Pebble Beach more than a course -- it's a golf icon
Playing Pebble Beach requires more than hitting shots and traipsing after the ball. Soaking in the scenery is part of the experience.
There are sights to behold, such as the sea lions sunning themselves beyond the seventh green, and waves from the Pacific Ocean crashing against the rocks.
It is some golf course. And most enthusiasts concur. Pebble Beach is ranked as America's top course by both Golf Digest and Zagat Survey. Playing the course means paying a hefty price, well into triple digits. And it helps if you are already staying at the Pebble Beach hotel properties, where prices can run more than $2,000 for a two-bedroom suite.
Still, people love Pebble Beach, even the greatest in the game. Jack Nicklaus, who won the 1961 U.S. Amateur, three Bing Crosby Pro-Ams and the 1972 U.S. Open at Pebble Beach, typically ranks the course in his top four, along with Augusta National, St. Andrews and Pinehurst No. 2.
He adds a distinction. "I've always said if I had one round of golf to play, I'd like to go to Pebble Beach,'' Nicklaus said.
That brings us to this week's AT&T Pebble Beach National Pro-Am, where two of the tournament's four rounds are contested on the famed Pebble Beach Golf Links.
For the 56th time, the tournament once known as the Bing Crosby Pro-Am will bring together a slew of pros and amateurs. Much like last week at the Bob Hope Chrysler Classic in La Quinta, Calif., Pebble Beach has pros paired with amateurs during actual tournament rounds.
|Where they're playing|
AT&T Pebble Beach Pro-Am
Pebble Beach, Calif.
Courses (par 72):
Pebble Beach (6,816 yards)
Spyglass Hill (6,858 yards)
Poppy Hills (6,833 yards)
Thurs: 3-6 pm ET (USA)
Fri: 3-6 pm ET (USA)
Sat: 3-6 pm ET (CBS)
Sun: 3-6 pm ET (CBS)
Elsewhere this week...
But there is a difference. This is the only tournament where an amateur can play all 72 holes. There will be 25 amateurs who make the cut and will be playing alongside the pros on Sunday.
It takes some getting used to for the pros. That's why a good number of them skip this tournament. But it's one of the things defending champion Matt Gogel loves about the event.
"Players are playing for so much money now, they're forgetting the essence of the week, which is really the Crosby,'' Gogel said. "You have to take it for what it is, and that is camaraderie, crummy weather sometimes, great weather sometimes, and that's in the same day. Go with the understanding of ... the heritage of the event.
"The pictures in the Tap Room (in the Lodge) kind of say it all. Having a nip after a cold round of golf with your buddies. That's what the whole atmosphere is about. I love it.''
Before he won at Pebble last year, Gogel had a couple heartbreaking near misses.
Three years ago, Gogel led during the final round as a PGA Tour rookie. But he shot a back-nine 40 and Tiger Woods came from seven strokes to hand Gogel a stunning defeat.
Two years ago, Gogel held the 36-hole lead after a career-best 62 at Poppy Hills, one of the other two courses used for the event, only to shoot 81 in the third round at Spyglass Hill.
Then there was last year. Gogel rallied to take the lead on the back nine, then three-putted the 17th hole to fall into a tie with Pat Perez, who then followed with a birdie to take the lead. But Gogel birdied the 18th hole, and when Perez knocked his tee shot out of play and made triple-bogey, Gogel had his first tour title.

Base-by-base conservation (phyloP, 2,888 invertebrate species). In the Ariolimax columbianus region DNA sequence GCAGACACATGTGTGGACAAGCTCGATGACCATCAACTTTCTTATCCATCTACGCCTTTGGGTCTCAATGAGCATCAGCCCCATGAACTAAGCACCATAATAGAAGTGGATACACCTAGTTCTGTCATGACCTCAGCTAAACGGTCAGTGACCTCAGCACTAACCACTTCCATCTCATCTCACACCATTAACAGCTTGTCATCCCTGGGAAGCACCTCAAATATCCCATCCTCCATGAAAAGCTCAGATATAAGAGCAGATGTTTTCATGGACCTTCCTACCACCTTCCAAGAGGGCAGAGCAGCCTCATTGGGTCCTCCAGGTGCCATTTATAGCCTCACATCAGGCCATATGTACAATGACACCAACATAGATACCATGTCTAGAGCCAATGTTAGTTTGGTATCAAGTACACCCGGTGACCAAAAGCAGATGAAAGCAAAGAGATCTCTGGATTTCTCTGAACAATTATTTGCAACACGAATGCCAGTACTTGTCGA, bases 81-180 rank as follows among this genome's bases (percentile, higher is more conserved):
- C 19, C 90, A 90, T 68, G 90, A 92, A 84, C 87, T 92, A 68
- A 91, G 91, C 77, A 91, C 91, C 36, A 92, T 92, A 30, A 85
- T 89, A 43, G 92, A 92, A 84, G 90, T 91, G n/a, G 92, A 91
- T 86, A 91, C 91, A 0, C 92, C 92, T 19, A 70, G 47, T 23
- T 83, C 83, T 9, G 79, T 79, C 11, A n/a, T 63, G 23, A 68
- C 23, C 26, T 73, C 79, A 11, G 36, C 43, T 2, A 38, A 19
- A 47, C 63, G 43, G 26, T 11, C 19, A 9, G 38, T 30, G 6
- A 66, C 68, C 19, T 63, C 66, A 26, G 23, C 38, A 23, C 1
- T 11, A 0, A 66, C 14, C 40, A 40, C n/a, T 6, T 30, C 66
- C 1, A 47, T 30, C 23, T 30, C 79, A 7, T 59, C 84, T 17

Now in his fourth year on tour, Gogel has won more than $1 million at Pebble Beach, almost half of the $2.5 million he has won in his three-plus years on tour. No wonder he likes the place so much.
The Big Question
Will the weather cooperate this week?
This tournament, unlike any other, has been affected by weather more times than not. It is one of the things that gives the event its charm. It can be sunny on one of the three courses, cloudy and cold on the other tour. The often soggy, damp conditions can make for some trying times. But so far this week, the outlook is for clear skies. The Monterrey Peninsula has been void of rain for much of this winter.
Things to Watch
Pebble Beach Golf Links gets all the attention. Most of the television coverage of this event emanates from the host course, and for good reason: the panoramic views, the history.
But two of the four rounds of the tournament are played at other area courses. If it weren't for Pebble Beach, Spyglass Hill would get much more attention. Its first five holes are within view of the ocean, then the course turns inward, giving it a North Carolina feel. Spyglass is typically considered the most difficult of the four course. Wet conditions typically make it play longer than its 6,862 yards.
Players figure they have to do their damage when they play Poppy Hills, a 6,833-yard course that in 1991 took the place of famed Cypress Point. Poppy is not dramatic. But it has five par 5s, usually reachable in two, which means this is the course where players go low.
For the first three days, players rotate on the three courses. Then the cut is made, and the final round is played at Pebble Beach, which measures 6,816 yards. All three courses are par 72.
Bob Harig covers golf for the St. Petersburg Times and is a frequent contributor to ESPN.com. He can be reached at firstname.lastname@example.org
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